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NDSU, UND share $20 million to create research centers

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FARGO – North Dakota State University and the University of North Dakota will share $20 million in National Science Foundation funding, much of which will be used to create research centers at the state’s two biggest schools.

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The funds will be used to hire staff and buy equipment to create a Center for Sustainable Materials Science at NDSU, and a Center for Regional Climate Studies at UND.

The grant was awarded to the North Dakota Experimental Program to Stimulate Competitive Research or ND EPSCoR.

The money will be distributed over five years.

It will also fund research by undergraduates, graduate students and faculty at schools around the state, including tribal colleges, said EPSCoR co-chairwoman Kelly Rusch.

Rusch, who is also NDSU’s vice president for research and activity, said both universities will have staff working with the centers.

The Center for Sustainable Materials Science will focus on creating products from a sustainable source: agricultural raw materials.

It will have researchers from NDSU’s departments of chemistry and biochemistry, coatings and polymeric materials, mechanical engineering and the Center for Nanoscale Science and Engineering, and from UND’s chemistry department.

At UND, the Center for Regional Climate Studies will focus on assessing and predicting climate change impacts on the region’s hydrology (rivers, lakes, streams, etc.) and agricultural production.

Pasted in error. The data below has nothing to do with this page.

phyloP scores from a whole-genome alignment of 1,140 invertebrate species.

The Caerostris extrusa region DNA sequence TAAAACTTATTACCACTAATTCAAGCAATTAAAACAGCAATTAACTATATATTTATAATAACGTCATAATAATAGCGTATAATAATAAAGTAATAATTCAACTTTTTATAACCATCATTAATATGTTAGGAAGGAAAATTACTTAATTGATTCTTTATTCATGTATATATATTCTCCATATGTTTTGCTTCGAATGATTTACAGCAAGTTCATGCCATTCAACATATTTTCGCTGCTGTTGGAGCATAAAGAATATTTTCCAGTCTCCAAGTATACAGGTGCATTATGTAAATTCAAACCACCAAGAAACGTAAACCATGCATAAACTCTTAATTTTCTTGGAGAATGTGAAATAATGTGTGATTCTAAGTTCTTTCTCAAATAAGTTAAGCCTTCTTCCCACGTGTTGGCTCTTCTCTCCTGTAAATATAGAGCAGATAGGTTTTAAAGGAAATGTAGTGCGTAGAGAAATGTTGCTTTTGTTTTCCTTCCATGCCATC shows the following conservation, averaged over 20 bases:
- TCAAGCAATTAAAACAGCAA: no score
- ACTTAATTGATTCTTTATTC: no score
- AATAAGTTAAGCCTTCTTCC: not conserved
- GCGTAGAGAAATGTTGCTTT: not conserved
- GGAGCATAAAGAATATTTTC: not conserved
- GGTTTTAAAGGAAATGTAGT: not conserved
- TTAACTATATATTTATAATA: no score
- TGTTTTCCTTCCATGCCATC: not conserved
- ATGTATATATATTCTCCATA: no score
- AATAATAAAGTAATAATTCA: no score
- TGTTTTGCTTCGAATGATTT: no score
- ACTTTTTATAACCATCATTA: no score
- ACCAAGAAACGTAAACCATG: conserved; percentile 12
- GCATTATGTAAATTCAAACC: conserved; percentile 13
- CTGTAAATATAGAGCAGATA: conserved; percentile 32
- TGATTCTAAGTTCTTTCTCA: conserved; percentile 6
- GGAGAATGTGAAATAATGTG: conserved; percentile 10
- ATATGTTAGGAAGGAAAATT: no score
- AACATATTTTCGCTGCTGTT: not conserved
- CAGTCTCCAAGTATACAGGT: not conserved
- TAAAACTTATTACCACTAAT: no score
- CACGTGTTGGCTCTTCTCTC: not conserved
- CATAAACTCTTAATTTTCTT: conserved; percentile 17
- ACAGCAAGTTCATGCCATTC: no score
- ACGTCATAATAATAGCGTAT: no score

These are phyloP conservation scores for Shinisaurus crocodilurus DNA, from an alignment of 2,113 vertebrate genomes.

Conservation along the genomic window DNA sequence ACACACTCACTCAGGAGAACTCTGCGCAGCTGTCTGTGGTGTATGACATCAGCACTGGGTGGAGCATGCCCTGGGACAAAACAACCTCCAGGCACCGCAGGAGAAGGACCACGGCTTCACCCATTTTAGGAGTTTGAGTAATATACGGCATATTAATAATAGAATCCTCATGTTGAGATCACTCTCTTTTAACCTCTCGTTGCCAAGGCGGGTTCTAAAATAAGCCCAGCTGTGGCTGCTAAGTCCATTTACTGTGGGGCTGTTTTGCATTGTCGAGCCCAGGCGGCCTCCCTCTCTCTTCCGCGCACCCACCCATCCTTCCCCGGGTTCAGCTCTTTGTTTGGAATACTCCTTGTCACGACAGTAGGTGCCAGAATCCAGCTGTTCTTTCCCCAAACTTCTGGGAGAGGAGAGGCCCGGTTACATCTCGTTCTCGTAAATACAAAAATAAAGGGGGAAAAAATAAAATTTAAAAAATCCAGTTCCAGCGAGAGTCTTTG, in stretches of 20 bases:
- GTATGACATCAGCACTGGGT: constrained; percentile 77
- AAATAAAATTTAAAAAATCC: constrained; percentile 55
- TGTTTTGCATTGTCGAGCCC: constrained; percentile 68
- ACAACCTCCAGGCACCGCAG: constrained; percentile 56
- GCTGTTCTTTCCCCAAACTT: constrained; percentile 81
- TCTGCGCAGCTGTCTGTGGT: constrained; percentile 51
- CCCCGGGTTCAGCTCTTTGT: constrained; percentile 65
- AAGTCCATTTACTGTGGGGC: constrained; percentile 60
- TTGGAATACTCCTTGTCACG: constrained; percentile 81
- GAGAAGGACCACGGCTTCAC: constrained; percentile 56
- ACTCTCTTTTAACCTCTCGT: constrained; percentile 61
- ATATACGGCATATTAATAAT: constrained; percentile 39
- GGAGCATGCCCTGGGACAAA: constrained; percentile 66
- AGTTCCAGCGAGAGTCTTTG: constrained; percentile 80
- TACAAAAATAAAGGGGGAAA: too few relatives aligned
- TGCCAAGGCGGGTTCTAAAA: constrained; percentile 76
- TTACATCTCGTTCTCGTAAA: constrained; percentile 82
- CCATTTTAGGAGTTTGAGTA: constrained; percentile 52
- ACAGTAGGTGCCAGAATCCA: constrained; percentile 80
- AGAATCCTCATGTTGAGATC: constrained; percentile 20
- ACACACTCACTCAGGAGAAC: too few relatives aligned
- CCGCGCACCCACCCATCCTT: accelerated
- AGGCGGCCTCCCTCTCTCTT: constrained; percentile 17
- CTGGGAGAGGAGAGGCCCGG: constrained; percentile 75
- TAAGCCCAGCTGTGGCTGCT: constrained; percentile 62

That center includes members of UND’s departments of atmospheric science, chemical engineering, counseling psychology and community services, and Earth system science and policy. NDSU departments will include agribusiness and applied economics, civil engineering and computer science.

Barry Milavetz, UND’s interim vice president for research and economic development, said the money will give faculty from the universities the opportunity “to do the work they want to do.”

The grants will also provide research and STEM (science, technology, engineering and math) opportunities for students at undergraduate institutions across the state, including tribal colleges, in conjunction with NDSU and UND, Rusch said.

“The opportunities are very expansive,” Rusch said. “The intent is to really build the capacity of the entire state.”

Since 1986, EPSCoR funds have helped recruit more than 200 faculty members to the state, support more than 2,000 students in research and buy more than 460 pieces of research equipment, Rusch said.

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